Hellman, the late venture capitalist, civic leader and philanthropist who paid for business planning of the Bay Citizen and provided $5 million in startup money in 2009, did so out of alarm over the decline of local news reporting at San Francisco’s daily newspapers. But he had no prior experience with journalism, and neither did his friends recruited to serve on the governing board.

When a Bay Citizen reporter called Hellman as a source for a May 2011 story on pension reform, the philanthropist threatened to withdraw his funding, according to Fainaru, who wrote about the episode last year in a New York Times piece memorializing Hellman after his death from leukemia. The story involved one of Hellman’s longtime advisors.

The story ran anyways. Hellman didn’t pull his money out of the Citizen, and months later he joked about it and promised not to intervene again.

“The episode … underscored the Bay Citizen’s complicated relationship with its founder … and the vulnerability of a news organization so reliant on one man,” Fainaru wrote in December 2011.

There were also drawbacks to the Bay Citizen’s relationship with the Times, although observers expressed divided opinions about whether it hurt the news startup. The partnership, a key element of its editorial plan from the beginning, required the newsroom to produce 16 stories a week, said Jeanne Carstensen, who recently departed as executive managing editor.

“That relationship was far more beneficial than detrimental,” said Carstensen. “It opened doors for us in the cities. As a new organization, being affiliated with the New York Times made people sit up and pay attention.”

Others said the partnership sucked away human resources that might have gone to the website.

Months prior to Hellman’s death, the Bay Citizen’s top leaders began exiting. Chief Editor Jonathan Weber, hired in January 2010 to lead the launch, took a job as Reuters West Coast bureau chief last fall. Lisa Frazier, the media consultant who led business planning and later became chief exec (at a controversial salary of nearly $457,000) cited health reasons in resigning a month later, in October 2011. Fainaru took an interim appointment as editor-in-chief but left in January, a month after Hellman’s death, to work for ESPN.

The rapid exodus of top managers created “a terrible leadership crisis” for the Citizen, Carstensen said. “We were making a decent start for a two-year-old organization. We were slowly but surely building interest, respect and support.”

She described the Citizen’s reliance on one donor as a potential weakness but pointed to what she saw as a bigger problem.  “If you are lucky enough to have a donor like Warren Hellman,” she said, “you also need to make sure the board is diversified enough and clear about the mission, and have a fundraising plan in place to look beyond the checkbook of your donor.”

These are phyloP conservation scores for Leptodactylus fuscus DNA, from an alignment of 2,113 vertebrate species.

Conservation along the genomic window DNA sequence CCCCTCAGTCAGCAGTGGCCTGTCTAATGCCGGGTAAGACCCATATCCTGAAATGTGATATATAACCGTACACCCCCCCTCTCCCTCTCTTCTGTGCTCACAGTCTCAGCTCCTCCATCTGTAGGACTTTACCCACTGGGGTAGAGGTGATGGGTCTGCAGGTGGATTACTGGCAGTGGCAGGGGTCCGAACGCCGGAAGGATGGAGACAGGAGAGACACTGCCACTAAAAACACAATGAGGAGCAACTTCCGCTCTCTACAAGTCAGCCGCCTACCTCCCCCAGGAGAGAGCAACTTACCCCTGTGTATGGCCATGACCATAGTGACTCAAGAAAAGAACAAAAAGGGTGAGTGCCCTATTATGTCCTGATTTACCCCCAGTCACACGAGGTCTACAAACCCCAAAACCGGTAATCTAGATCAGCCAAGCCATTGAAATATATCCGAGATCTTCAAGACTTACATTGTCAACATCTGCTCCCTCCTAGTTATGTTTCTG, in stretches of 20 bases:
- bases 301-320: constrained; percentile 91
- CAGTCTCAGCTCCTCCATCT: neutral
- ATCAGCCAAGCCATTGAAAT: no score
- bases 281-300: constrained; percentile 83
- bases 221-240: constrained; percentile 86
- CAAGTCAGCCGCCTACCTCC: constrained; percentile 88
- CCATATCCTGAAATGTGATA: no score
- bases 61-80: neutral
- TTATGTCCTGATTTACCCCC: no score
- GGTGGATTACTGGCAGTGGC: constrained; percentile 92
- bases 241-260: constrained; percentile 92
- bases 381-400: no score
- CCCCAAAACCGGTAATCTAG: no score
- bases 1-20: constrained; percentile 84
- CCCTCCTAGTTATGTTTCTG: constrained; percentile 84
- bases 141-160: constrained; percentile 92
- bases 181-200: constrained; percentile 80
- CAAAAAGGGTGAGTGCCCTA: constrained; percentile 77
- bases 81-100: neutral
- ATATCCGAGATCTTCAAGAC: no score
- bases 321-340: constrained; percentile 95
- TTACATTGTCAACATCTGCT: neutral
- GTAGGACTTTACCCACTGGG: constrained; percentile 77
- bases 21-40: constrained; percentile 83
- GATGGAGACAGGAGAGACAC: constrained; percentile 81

The board’s waning commitment to the Bay Citizen’s survival became apparent after Hellman’s death, according to several sources.

“Warren provided not only substantial funding for the Bay Citizen, but also he was such a cheerleader for it — he really believed in it,” Fainaru said. “Frankly, the board he assembled was mostly composed of people who had some kind of relationship with him. Without Warren there, the real anchor was gone.”

The board members tried to recruit a successor to Frazier and considered veteran San Francisco journalist Phil Bronstein for the job, according to Tom Goldstein, interim dean of the University of California at Berkeley’s journalism school. His school partnered with the Citizen in the early stages of startup, he said.

Bronstein, former editor for both the San Francisco Chronicle and the Examiner, became president of the CIR board in January, when the Bay Citizen’s board was still trying to recruit a new executive.

Bronstein brought the Bay Citizen and CIR together, Fainaru said. “Phil was absolutely the driving force behind the merger.”

Bronstein had “decided that it was a wiser thing for these two things to combine,” Goldstein said. “Phil thought this was the solution, so they began merger talks rather than continue searching for a c.e.o. to replace Lisa Frazier.” Bronstein did not respond to interview requests.

Goldstein objected to Bronstein’s proposal and resigned from the Bay Citizen board over it. He believes, as does Fainaru, that the merger is really a takeover. “I was of the belief that the Bay Citizen should have remained independent,” Goldstein said. “They deserved more time and they had a lot of money in the bank, and I thought they could do it.”

CIR’s Robert Rosenthal endorsed the merger and approved of ending the relationship with the New York Times. The Times wanted exclusivity, he said, and he believes CIR should be partnering with lots of news organizations.

“The Bay Citizen tried to do way too much too fast,” said Rosenthal. “The relationship with the Times brought them credibility at the beginning, but also got them on a production cycle that was very demanding and gave them a very limited audience.”

And now it remains to be seen how this new, still unwieldy organization will fare in today’s cutthroat climate.

“The big question for CIR is, can they handle that much?” said Jan Schaffer, executive director of J-Lab, who studies the evolution of interactive journalism. “Journalism nonprofits are having a hard time. Funders have changed focus and are not necessarily funding journalism, but are more interested in the tools and toys. It’s a very challenging time for everyone.”

EARLIER STORIES

Berkeley j-school and KQED join Warren Hellman as partners in what becomes Bay Citizen, 2009.

Some said partnership with New York Times sapped resources from Chicago News Cooperative as well, as the coop ceased operations in February 2012. Both the Bay Citizen and the Chicago coop “failed to achieve anything close to the audience engagement necessary to wean them away from big-ticket charitable funding in the foreseeable future,” news media analyst Alan Mutter wrote on his blog.

KQED jilted by partners in Bay Citizen, January 2010.

RELATED LINKS

In May the Center for Investigative Reporting said it was hiring Joaquin Alvarado, former APM and CPB techno-evangelist as its chief strategy officer.

Phil Bronstein, who edited the Chronicle for 17 years, joined CIR as unpaid board president in January, the Hearst-owned newspaper reported.

CIR website.

BayCitizen.org lets readers choose coverage of nine counties in Bay Area.

Hellman, the banjo-playing founding funder of the Bay Citizen and a former president of Lehman Brothers, died in December 2011 at age 77.

Interim Bay Citizen Editor Steve Fainaru discusses Hellman and his big clash with his journalistic staff.

Paid Content interviews Frazier and Weber, 2010.

Bay Citizen reports Frazier’s departure as c.e.o., October 2011.